In this article we’ll discuss the updated Data Movement features in Erwin R8 that identify data sources, data targets, and transformation logic.
You might be wondering why you’d use a data modeling tool to map data movement and refresh rules, to be used for an ETL application, especially when the ETL tools do such a good job on their own. I have worked with data warehouse teams in which users occasionally look at field totals in reports that don’t add-up given the data sources (either OLTP or Warehouse). So the ETL programmer has to then explain the path that the data took to get into the report, and this can be a huge investment of time that should be spent on development activities.
Additionally, users sometimes need to have ready access to metadata that describes the fields in both technical and business terms, and the ETL tool is not the best place to store this information for the reasons just mentioned (the programmer is the only one with the tools).
Enter Erwin and its strengths in design and meta data capture, that will assist in the design of the data flow and integrate with the ETL tool (through the tool-bridge) to leverage the investment in the analysis effort.
Let’s first look at the data flow design activity – in subsequent issues we’ll show you how to report on the meta data and extend the definitions to other tools.
In Erwin, Data Movement is enabled within the Model…Model Properties dialog. The ability to define rules and mappings is available only within the Physical model, since the data mapping process is geared towards actual data that exists within files and databases, not the logical definitions of the data that might appear in the E-R model.
At right is the Model…Model Properties…General tab and the appropriate setting to enable the Model Explorer options…
As of Erwin R8, the UI has been improved to help the modeler identify, at the Table and Column level, Data Movement Rules and Data Movement Sources.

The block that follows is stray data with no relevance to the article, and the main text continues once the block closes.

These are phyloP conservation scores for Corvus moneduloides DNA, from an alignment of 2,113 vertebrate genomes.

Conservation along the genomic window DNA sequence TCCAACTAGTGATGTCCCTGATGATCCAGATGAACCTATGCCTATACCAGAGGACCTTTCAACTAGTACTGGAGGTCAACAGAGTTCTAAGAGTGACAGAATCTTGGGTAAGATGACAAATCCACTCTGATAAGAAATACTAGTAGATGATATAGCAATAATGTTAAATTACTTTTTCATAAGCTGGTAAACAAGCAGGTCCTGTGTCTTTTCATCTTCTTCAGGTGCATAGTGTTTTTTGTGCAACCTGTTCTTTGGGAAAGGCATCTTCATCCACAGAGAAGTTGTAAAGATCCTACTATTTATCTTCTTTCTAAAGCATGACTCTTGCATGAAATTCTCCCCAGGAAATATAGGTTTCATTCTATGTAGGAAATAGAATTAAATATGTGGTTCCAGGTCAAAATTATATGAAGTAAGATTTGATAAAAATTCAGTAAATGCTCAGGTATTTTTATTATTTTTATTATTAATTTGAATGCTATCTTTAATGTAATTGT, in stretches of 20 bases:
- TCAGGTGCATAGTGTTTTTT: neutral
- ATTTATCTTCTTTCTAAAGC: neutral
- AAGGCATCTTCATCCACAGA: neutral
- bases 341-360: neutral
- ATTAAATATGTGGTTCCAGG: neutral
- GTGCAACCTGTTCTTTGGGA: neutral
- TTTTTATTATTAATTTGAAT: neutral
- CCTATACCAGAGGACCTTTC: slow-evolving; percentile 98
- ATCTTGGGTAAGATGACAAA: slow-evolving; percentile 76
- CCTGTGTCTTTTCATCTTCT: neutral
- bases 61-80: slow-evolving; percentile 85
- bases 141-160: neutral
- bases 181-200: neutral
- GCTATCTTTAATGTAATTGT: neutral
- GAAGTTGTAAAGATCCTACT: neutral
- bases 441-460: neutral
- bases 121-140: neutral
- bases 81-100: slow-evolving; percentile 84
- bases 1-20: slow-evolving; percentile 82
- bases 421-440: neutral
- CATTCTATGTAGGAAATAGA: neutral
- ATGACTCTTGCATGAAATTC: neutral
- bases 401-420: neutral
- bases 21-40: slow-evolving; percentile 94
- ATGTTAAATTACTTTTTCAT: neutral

Data Movement Rules allow the designer to define the process for data movement, to choose the tables to be involved in the mapping process, and to specify if the process is fundamentally one of data Refresh, Append, Backup, Recovery, Archive, or data Purge.
Since the model being created represents the target of the data mapping or ETL application, Data Movement Sources allows the designer to define flat file or relational sources that will be mapped at the Table and Column level, along with Comments that can serve as Pseudo Code or Structured English, to be used by the developer within their ETL tool, or to serve as meta data to any casual observer.
Here we have created a Data Movement Rule for the Fact Table named ENTRY. It will be refreshed each week as noted in the Definition tab. The Rule also applies to the other tables in this dimensional model, including all of the Dimension Tables, since they are noted in the Attached Tables window in the lower right (they were moved into the right window from the left or Unattached Tables window). The Where Used, a new feature in R8, is beneficial as it can help track down other uses of the Dimension tables in the model to be sure that the update cycle is consistent. In a later issue I’ll show you how to write a SQL query against the Erwin Meta Model that identifies tables that are not part of any ETL mapping design, so we can track them down, and define their population process, which will improve the overall quality of the design.
Here we have defined a Data Movement Source for the Fact table, and named it DDL_SRC_CDW. In this example the target model is defined as an Oracle 10G Data Mart, but the mapping source is SQL SERVER 2008, since our Central Data Warehouse (CDW) is built with SQL SERVER. Note that the meta data defined in this tab (the fields with a white background anyway) is for the most part arbitrary, but that’s not to say that it shouldn’t be factually correct.